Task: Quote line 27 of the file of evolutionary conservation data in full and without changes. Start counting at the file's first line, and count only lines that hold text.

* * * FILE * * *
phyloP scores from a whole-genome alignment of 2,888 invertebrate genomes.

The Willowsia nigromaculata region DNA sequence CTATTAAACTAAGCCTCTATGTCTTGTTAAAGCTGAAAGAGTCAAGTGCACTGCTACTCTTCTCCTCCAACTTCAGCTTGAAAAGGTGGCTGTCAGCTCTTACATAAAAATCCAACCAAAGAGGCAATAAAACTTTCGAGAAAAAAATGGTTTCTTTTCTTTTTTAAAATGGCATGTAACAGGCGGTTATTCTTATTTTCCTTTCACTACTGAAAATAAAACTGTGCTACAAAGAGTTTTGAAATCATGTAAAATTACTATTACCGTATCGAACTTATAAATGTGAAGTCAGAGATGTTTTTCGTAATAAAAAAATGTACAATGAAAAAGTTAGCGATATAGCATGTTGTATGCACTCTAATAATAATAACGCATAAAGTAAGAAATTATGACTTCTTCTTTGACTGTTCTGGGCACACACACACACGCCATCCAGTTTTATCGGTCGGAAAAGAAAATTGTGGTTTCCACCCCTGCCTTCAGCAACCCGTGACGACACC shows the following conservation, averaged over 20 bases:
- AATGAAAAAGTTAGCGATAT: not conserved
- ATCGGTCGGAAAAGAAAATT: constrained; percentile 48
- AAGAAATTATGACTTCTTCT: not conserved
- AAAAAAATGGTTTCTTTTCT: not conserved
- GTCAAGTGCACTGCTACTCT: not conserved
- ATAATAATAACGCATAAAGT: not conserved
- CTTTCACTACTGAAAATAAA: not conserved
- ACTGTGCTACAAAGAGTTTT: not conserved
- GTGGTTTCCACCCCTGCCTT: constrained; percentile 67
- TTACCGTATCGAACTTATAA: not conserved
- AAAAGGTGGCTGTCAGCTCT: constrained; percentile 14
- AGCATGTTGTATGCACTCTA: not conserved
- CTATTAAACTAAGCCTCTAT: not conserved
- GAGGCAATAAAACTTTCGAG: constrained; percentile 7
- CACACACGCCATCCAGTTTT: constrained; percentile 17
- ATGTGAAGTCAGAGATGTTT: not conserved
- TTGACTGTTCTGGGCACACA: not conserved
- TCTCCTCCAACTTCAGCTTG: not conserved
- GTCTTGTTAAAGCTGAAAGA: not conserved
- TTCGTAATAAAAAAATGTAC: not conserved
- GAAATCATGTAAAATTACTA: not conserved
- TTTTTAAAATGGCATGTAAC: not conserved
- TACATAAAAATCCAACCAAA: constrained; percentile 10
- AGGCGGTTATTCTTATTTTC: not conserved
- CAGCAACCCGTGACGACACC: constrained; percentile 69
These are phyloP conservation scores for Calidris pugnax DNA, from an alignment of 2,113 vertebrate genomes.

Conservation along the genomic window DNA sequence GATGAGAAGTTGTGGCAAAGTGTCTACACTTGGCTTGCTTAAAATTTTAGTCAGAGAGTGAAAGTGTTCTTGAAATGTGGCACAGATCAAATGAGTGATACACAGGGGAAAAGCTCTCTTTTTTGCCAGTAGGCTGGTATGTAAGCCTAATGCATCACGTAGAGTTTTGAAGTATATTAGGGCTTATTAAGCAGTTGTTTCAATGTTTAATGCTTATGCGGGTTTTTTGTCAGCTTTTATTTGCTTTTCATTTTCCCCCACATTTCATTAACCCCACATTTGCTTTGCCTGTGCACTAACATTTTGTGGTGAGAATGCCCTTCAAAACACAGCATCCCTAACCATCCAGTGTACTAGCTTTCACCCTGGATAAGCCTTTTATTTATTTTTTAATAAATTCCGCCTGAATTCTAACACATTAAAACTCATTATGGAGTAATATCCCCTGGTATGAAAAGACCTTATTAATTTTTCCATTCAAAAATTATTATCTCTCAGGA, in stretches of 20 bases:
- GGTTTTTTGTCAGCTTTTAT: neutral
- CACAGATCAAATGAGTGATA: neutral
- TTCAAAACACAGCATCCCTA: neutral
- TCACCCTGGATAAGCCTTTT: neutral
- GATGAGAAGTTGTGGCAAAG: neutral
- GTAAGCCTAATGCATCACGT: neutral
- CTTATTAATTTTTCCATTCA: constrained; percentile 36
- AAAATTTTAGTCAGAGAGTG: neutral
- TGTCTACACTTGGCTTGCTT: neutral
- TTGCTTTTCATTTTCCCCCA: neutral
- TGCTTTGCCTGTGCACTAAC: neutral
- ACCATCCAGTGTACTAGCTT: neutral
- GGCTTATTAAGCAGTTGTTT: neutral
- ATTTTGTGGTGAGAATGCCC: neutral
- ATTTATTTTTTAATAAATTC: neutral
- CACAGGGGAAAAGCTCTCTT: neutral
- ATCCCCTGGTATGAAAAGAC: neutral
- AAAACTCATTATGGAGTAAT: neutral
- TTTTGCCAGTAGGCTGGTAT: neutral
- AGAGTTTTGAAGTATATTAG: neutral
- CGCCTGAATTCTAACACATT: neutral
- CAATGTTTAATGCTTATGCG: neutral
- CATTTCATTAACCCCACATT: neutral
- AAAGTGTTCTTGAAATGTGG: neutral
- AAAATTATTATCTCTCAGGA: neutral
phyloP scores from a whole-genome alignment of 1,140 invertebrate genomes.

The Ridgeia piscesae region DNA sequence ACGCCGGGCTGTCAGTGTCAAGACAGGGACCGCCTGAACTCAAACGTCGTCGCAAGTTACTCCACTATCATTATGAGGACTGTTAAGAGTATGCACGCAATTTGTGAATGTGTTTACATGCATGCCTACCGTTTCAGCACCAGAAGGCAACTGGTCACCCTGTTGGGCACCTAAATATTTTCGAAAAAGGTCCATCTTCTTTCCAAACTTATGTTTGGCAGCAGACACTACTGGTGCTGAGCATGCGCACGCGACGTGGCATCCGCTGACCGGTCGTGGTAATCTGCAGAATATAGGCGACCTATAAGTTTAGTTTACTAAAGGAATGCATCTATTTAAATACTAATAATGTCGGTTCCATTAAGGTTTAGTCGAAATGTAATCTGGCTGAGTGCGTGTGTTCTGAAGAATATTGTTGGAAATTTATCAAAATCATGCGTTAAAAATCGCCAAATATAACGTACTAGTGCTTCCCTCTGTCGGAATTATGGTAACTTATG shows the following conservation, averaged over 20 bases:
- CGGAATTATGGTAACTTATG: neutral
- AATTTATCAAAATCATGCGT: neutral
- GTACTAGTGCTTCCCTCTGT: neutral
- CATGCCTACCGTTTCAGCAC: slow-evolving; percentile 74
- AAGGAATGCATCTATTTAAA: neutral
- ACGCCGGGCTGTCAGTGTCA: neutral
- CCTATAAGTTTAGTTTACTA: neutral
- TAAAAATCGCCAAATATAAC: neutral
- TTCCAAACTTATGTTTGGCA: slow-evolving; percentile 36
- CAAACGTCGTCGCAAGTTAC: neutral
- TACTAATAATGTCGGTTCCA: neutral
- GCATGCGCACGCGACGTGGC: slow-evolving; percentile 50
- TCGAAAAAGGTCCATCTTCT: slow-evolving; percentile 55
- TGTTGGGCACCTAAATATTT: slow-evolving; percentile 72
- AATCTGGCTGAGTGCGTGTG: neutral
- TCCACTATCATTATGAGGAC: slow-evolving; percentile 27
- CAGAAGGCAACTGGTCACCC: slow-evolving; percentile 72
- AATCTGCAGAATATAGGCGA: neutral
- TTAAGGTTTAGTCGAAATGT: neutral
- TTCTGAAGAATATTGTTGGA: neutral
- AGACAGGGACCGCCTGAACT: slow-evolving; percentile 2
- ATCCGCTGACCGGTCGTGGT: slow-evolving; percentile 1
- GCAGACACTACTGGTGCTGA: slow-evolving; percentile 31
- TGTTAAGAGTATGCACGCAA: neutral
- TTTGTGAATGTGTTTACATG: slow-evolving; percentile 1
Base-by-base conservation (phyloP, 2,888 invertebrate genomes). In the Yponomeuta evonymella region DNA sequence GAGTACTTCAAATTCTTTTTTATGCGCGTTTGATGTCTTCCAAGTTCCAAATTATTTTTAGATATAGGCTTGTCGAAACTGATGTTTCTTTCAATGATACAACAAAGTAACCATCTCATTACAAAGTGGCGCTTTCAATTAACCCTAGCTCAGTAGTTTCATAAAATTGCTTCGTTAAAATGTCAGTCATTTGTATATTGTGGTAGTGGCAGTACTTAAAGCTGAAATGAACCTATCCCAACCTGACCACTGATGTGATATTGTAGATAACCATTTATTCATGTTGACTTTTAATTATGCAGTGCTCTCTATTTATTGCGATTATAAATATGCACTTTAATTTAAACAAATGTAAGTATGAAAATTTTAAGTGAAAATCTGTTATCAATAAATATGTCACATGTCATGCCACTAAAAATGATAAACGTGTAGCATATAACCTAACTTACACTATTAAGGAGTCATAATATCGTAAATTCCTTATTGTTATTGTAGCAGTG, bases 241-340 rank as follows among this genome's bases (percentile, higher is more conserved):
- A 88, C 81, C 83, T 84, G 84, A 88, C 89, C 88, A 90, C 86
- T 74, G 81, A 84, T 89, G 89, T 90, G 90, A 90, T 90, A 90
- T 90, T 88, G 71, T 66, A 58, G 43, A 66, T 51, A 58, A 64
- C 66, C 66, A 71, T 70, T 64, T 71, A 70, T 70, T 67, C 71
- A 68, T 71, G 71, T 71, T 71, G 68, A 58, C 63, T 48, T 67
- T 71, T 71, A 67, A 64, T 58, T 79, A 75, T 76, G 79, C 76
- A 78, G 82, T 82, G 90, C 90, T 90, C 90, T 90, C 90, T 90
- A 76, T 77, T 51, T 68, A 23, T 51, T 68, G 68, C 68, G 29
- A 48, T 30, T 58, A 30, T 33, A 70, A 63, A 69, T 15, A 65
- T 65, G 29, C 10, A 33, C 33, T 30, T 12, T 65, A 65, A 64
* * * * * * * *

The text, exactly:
- CAGCAACCCGTGACGACACC: constrained; percentile 69